Post contributed by FVH Vet Assistants:
Preparing your puppy for their veterinary visits:
So you brought home your new bundle of joy, all playful barks and fluffy cuteness. You know they need to see a “dog doctor”, but how do you prepare them? We are so glad you asked! Believe it or not, every veterinary staff member has a wish-list of training we hope you do at home to help your pup (and us) have the very calmest clinic visits possible.
During essentially all appointments, doctors, technicians or assistants must touch areas of the young pup they would find strange without some practice at home. Three procedures that are most commonly performed are physical examinations, blood draws and nail trims. Teaching your pet that this type of handling is okay, and that vet visits are good, is much easier before they have a bad experience. Simply incorporating “exam touches” into your everyday routine will make their first visit much less scary. To start, let’s take a look at what methods work well for young animals (note-these can be used on adults as well, though they have more memories to draw on so the approach may need to be adjusted.)
Classical conditioning is the method we will be discussing today, and it can be extrapolated for use in many areas of your puppy’s training. The idea is to associate an event (in this case nail trims, visits to the vet, etc.) with something positive. For puppies, food or treats work very well. To solidify the association, food should be given while the event is happening, not before or after. For more on training techniques and theory, please visit this wonderful site on behavior training http://drsophiayin.com/.
Visiting the veterinary office: There is something about a white coat and sanitized rooms that tips off even the sweetest of puppies that they have entered foreign territory. One way to minimize this overarching stress is to do one or two practice runs. Contact your veterinary office to see when the best and quietest time would be to come in, and bring your dog on a leash to hop on the scale for a treat and take a very brief, but positive, tour around an exam room. The whole ordeal will take less than 5 minutes and will provide not only valuable education for the new pup, but they will also be getting socialization from staff members that are always happy to give love and treats to pooches.
Exams: The basic areas your veterinarian will examine include the head/face and mouth, listening to the heart, flexing the joints and muscles, feeling the abdomen for internal organs and checking the rectum and reproductive organs. For the head, practice holding the head still with one hand under the jaw and one behind the head for very brief periods of time, treating and telling them “good dog”. To check the teeth, gently move the lips out of the way on one side of the mouth at a time to expose upper and lower teeth (note: do not attempt this until your puppy has been taught not to nip or bite.) Always treat and tell them “good dog” while the action is happening during the training phase. Continuing on, lift the ears or hold as if to take a peek inside. For desensitizing him to touching of the feet, and by extension the examination of the joints, please see the “Nail Trim” section. Finally, lift the tail up as though to check the rectal area. Again, in less than 5 minutes a couple times per day, you can get your dog comfortable with exam touches.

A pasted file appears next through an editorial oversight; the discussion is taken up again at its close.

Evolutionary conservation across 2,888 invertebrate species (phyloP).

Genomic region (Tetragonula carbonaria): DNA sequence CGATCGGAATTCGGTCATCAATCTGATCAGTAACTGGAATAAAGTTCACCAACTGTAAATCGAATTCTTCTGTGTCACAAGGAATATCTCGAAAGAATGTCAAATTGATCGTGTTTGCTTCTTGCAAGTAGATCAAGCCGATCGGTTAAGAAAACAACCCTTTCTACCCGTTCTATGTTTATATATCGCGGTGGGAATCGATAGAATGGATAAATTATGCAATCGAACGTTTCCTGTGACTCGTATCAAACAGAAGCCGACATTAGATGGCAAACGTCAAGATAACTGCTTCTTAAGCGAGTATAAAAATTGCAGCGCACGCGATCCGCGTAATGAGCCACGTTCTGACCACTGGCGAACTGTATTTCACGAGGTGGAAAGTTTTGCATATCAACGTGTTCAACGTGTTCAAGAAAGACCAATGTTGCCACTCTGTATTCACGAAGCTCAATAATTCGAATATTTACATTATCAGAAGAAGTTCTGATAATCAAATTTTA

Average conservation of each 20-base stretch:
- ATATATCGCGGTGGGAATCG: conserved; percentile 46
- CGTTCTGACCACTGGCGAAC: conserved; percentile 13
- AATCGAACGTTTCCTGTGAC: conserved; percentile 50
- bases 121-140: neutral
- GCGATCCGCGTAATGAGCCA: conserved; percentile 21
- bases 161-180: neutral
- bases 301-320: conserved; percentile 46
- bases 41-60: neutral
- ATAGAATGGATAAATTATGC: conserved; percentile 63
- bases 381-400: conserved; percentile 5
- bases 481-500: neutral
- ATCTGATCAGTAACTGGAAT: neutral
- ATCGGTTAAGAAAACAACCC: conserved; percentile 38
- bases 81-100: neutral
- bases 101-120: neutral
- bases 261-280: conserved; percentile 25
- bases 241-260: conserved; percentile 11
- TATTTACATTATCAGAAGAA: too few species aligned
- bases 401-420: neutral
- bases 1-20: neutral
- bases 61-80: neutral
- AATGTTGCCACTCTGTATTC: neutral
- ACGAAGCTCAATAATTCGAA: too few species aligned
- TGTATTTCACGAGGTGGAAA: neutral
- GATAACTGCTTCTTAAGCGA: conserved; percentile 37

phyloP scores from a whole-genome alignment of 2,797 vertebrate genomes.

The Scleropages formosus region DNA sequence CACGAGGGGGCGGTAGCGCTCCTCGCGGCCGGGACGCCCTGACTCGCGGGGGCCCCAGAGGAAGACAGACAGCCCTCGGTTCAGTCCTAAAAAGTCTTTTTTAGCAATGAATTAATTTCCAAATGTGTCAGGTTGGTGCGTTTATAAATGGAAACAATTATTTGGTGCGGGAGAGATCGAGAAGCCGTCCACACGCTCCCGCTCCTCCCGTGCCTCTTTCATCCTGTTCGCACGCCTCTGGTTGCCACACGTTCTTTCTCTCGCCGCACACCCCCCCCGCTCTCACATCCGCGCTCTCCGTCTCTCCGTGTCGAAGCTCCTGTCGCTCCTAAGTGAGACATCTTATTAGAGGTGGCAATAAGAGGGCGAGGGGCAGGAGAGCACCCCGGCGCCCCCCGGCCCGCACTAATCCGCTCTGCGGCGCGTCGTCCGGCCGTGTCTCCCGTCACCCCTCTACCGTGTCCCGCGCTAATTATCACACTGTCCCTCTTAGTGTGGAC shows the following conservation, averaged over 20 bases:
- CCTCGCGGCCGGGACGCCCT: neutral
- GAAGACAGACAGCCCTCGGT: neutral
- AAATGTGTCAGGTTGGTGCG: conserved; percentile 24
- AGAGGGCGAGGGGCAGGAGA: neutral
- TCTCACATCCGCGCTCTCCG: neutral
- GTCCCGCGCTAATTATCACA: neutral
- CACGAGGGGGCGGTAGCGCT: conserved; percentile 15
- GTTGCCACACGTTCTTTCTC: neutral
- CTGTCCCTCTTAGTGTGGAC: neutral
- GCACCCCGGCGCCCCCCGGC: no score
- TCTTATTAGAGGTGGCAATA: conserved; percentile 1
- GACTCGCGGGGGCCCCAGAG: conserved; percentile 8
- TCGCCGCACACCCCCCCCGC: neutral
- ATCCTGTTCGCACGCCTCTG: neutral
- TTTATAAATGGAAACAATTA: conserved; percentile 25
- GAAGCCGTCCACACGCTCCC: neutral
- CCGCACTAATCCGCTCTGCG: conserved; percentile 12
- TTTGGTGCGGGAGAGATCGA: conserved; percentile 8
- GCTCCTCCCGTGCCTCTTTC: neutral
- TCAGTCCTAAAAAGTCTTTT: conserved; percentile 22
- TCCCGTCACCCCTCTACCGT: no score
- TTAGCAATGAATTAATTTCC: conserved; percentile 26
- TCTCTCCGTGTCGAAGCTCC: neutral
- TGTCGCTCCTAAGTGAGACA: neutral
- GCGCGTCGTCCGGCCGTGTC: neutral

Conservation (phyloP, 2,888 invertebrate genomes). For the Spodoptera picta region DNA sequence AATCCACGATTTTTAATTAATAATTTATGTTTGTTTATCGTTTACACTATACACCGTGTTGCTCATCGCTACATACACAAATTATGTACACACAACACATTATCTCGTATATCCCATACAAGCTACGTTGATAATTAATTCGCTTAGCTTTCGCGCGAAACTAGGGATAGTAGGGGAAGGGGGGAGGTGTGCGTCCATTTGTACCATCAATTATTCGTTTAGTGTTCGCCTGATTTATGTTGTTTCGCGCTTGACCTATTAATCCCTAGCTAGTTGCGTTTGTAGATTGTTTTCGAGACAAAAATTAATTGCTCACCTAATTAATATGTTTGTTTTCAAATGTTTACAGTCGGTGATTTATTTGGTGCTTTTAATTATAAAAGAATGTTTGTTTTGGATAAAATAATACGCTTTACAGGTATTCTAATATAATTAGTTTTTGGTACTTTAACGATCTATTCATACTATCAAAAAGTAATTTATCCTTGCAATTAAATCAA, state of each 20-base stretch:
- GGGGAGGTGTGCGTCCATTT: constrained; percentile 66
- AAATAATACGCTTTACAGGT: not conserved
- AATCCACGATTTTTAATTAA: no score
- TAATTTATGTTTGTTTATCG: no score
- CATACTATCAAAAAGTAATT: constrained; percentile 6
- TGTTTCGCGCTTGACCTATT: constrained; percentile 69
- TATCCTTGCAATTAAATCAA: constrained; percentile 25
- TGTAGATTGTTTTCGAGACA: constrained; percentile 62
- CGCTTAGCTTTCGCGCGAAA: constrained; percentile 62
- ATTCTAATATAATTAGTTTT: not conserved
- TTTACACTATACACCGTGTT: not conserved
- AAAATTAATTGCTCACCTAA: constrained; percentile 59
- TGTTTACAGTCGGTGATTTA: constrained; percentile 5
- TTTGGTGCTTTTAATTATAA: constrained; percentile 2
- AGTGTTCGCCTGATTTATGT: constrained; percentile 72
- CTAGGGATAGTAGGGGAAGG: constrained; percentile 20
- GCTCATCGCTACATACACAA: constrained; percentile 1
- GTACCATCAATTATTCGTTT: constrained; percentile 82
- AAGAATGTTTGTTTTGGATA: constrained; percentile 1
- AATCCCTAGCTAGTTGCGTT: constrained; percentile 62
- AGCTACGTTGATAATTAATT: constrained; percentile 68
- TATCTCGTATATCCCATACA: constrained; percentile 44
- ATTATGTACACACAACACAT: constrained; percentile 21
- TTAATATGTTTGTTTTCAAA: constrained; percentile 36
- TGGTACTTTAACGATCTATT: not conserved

Blood Draw: Most puppies will undergo general anesthesia to be spayed or neutered, or later on in life will have a dental cleaning or other procedure. Prior to any anesthesia, your veterinarian may suggest checking their blood to ensure their organs are functioning properly and therefore will safely handle the medications. The two most common sites of venipuncture in dogs are the jugular veins on the front of the neck and the cephalic veins of the forelegs. To practice for a jugular draw, have your puppy sit, then hold their head so that the nose points to the ceiling. Start out simply guiding them to this position, then releasing, and gradually increase the time your hold their head to 30 seconds. For a foreleg draw, start the same as with “Nail Trims” then pick up the foot while the pup is sitting so that the fore leg is approximately parallel to the floor. Gradually increase the hold time in this position to 30 seconds.
Nail Trims: Nail trimming is especially important because it must be done regularly to ensure proper foot health and correct conformation. Choose a time when your puppy is calm and comfortable, and preferably a little bit hungry. Touch one paw very briefly while giving a treat and say “good dog.” Repeat many times over a 10 or 15 minute period with all four paws until he has mastered a calm demeanor without pulling the paw away. Next, hold one paw in your hand for no more than 2 seconds while giving a treat. Repeat as with the previous step until he is calm and comfortable with all paws being held for a brief time. Continue as with previous steps increasing the time you hold the paw, being sure to touch the nails and apply a small amount of pressure to the pads. Practice with your pooch for short periods 2-3 times throughout the day. Go at a pace that is right for your dog. Some will be completely okay with all steps in the first day, while others may take a few weeks or more to get used to this type of handling.
A little bit of practice before your visit will save your pet a lot of unnecessary stress and set them up for a life time of happy visits to the veterinary office!
…..next time, what to do about a dog that already dreads the veterinary hospital visit.